Q: I’ve heard stories about your father and his approach when you were young, his attitude when you came off the field after scoring two and he immediately raised ‘well, what about that one you missed in the 50th minute?’ How much did that attitude rub off on you?

He was a massive influence for me. My Dad always taught me to never be satisfied, to want more and know that what is done is done. That was his way of seeing the game. You’ve done it, now move on. People might say well, when can you enjoy it? But it worked for me because in the game, you need to be on your toes. And to be on your toes you need to see what is coming next, not what has been done.

To stay at the top of your game more than 12 or 13 years at a high level you need to have that mentality. Later you can think about it and bore your kids and grandchildren and tell all your stories, but in the time that you are playing you have to see what is coming next, you only get judged from your next game. So many times, trust me even at my peak at Arsenal, I was scoring game after game but when I didn’t score in one game, the critics were coming and that is how it is. To try and avoid that you have to try to do more – you have to have that mentality.

Q: Do you still follow Arsenal’s fortunes closely?

Oh yes, I became an Arsenal fan. When I came to the club, I knew about it and had the desire to play for the club and I wanted to join Arsene again but I didn’t know too much about the club. When I arrived I played with the likes of Tony Adams, David Seaman, Martin Keown, Lee Dixon, Nigel Winterburn, Ray Parlour, they all taught me what was Arsenal Football Club and what you need to do to wear that shirt and love that shirt and it got into me. I love the club.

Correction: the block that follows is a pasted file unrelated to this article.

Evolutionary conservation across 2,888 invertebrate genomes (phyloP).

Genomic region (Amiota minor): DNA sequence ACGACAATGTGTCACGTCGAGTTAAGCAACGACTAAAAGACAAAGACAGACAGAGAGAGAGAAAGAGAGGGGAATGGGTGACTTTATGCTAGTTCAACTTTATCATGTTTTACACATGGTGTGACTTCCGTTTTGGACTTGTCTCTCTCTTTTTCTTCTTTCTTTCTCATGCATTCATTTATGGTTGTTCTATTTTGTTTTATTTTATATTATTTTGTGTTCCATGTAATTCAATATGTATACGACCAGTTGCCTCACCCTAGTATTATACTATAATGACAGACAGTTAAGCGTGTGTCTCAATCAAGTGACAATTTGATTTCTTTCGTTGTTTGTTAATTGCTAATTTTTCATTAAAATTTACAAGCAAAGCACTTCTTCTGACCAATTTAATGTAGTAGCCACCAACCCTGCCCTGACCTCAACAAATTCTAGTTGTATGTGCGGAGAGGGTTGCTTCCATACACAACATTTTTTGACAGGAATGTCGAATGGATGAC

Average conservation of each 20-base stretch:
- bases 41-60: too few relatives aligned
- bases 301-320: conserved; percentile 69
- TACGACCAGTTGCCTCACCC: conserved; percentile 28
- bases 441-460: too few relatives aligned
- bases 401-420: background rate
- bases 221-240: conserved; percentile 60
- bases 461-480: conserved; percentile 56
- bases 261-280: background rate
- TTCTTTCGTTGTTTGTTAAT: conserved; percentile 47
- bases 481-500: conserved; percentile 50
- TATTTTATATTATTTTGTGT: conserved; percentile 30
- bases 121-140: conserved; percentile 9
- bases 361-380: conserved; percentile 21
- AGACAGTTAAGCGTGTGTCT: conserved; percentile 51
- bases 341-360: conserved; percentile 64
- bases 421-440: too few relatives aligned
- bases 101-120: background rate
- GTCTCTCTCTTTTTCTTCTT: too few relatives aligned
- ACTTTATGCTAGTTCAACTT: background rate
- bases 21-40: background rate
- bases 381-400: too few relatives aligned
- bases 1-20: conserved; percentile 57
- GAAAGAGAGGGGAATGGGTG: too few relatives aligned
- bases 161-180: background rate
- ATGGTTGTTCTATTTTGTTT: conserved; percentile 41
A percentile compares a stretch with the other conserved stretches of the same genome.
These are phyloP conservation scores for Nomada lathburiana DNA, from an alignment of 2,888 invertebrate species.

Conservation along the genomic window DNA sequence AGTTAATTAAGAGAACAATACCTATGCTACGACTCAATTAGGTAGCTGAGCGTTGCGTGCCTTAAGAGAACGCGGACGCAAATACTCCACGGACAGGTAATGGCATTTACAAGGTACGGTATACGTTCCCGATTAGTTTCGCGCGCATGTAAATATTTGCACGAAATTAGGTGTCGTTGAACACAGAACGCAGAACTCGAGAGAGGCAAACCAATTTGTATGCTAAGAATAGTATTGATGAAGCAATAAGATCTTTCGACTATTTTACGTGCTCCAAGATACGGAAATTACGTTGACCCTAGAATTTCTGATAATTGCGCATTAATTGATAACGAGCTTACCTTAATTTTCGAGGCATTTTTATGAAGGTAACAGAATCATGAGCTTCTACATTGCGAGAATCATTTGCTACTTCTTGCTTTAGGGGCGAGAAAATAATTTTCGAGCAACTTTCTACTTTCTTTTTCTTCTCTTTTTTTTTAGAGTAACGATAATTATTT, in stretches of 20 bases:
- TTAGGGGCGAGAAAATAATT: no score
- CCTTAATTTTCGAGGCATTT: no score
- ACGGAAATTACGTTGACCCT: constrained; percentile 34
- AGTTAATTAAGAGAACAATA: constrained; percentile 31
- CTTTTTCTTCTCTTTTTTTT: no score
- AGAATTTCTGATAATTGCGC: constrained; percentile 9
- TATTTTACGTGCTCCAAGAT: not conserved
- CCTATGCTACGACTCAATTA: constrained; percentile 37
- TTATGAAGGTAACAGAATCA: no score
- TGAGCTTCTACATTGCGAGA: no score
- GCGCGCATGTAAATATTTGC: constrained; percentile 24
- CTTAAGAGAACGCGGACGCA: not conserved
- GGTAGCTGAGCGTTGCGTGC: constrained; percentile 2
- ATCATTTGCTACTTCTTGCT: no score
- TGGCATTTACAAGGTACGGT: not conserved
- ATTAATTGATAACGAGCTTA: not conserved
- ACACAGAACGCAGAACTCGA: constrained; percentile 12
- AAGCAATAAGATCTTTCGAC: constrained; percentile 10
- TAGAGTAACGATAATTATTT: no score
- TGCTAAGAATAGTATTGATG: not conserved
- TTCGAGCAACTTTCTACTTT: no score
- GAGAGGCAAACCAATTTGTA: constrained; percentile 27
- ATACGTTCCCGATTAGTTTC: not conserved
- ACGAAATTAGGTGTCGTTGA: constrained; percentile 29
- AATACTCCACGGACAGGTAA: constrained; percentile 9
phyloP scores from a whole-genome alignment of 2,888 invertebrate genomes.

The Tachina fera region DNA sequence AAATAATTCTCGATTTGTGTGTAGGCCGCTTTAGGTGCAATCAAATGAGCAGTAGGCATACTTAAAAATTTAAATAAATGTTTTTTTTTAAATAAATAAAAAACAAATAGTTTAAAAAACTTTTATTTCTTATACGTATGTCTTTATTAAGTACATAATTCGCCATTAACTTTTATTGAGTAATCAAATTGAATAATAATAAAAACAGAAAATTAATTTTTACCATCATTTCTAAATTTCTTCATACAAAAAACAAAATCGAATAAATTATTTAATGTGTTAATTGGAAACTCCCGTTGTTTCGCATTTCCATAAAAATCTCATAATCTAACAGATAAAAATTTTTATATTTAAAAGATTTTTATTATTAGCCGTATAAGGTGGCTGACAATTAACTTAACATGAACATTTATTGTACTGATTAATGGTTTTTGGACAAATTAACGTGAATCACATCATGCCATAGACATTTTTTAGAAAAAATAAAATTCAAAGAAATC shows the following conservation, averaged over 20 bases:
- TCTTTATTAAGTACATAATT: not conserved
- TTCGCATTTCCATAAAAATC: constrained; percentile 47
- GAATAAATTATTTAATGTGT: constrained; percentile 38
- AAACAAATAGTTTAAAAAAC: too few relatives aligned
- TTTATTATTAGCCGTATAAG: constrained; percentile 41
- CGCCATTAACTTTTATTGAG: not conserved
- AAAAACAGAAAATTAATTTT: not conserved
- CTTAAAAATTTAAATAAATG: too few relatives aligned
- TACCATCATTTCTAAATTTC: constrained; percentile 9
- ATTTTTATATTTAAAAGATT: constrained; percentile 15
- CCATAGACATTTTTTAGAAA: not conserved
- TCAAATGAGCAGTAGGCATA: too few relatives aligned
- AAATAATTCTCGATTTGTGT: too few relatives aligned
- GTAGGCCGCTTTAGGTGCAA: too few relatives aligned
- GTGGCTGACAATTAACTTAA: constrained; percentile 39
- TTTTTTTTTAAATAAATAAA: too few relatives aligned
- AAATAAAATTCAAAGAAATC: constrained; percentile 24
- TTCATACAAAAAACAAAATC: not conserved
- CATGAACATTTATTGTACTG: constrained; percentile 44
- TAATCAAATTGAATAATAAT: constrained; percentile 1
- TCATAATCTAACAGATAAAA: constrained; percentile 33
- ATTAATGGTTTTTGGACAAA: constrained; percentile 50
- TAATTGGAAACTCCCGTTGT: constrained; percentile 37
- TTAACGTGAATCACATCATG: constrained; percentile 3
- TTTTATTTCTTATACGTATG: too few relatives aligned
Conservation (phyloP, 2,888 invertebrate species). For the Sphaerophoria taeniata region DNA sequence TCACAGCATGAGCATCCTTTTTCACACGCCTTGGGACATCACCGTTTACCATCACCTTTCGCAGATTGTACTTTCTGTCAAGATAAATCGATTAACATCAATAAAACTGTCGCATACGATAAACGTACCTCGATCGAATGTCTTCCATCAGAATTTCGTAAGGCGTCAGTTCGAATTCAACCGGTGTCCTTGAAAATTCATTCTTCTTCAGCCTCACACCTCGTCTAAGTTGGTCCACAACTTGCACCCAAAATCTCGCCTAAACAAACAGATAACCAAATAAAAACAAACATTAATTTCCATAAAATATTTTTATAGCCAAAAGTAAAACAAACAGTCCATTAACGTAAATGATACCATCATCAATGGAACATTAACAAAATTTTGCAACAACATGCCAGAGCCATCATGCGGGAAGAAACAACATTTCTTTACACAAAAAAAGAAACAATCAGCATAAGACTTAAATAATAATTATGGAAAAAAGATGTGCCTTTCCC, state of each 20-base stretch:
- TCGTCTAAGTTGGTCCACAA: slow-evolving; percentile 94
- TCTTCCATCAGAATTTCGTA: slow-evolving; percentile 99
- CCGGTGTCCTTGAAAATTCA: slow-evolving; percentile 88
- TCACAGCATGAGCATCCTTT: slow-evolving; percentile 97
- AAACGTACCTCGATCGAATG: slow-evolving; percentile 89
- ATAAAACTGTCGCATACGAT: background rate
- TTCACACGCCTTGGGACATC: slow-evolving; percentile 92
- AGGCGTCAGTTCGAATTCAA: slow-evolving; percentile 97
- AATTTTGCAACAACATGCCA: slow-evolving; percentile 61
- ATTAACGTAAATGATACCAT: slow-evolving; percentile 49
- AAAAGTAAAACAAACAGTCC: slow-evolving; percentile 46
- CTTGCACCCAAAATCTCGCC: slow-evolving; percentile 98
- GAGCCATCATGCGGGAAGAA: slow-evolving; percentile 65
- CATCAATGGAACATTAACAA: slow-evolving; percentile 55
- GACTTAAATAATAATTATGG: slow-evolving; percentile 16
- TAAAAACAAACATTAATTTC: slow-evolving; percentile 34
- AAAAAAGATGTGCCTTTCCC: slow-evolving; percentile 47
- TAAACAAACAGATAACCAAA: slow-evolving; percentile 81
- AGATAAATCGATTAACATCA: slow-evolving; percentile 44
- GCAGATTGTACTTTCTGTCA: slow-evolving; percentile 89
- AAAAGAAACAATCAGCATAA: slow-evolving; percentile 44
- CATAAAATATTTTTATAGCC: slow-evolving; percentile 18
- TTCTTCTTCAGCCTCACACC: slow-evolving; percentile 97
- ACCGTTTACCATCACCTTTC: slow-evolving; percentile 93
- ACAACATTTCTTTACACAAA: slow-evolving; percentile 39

Unfortunately we know I had to leave the club, for reasons I have explained many times, but I left Arsenal but you never really leave Arsenal. Whenever I go back I feel like I have gone home, it’s a big family and I became a fan. I knew what it was like to beat Manchester United, I knew what it meant to the fans when we were playing against Tottenham, I knew all that, you don’t get that from one or two years, you need to live and breath Arsenal to understand that.

Q: That’s not always the case for players at clubs though is it?

That is something that I always want to do when I arrive somewhere is to know about the culture of the country, about the club and make sure I know what it takes to wear the jersey. I’m not having a go but obviously in MLS you don’t have those big rivalries like you have in Europe, but when I arrived at Barcelona, I soon knew what it meant to play against Real Madrid – when we played against them it was crazy. You can’t perform well in those kind of games if you don’t get it – you need to understand that.

Q: But going back to Arsenal, the club has become so entwined with Arsene Wenger, the whole set-up, the youth system and everything. Arsenal before he was there and it was a very different club of course….

People used to sing about Arsenal that they were boring, that they won but it was 1-0 and with a goal from a corner kick or free-kick. If you were 1-0 down against Arsenal that was it, you knew you were never going to score, the back four was tremendous, they didn’t concede, they won the league conceded 16 goals, winning a lot of games 1-0. But they were winning.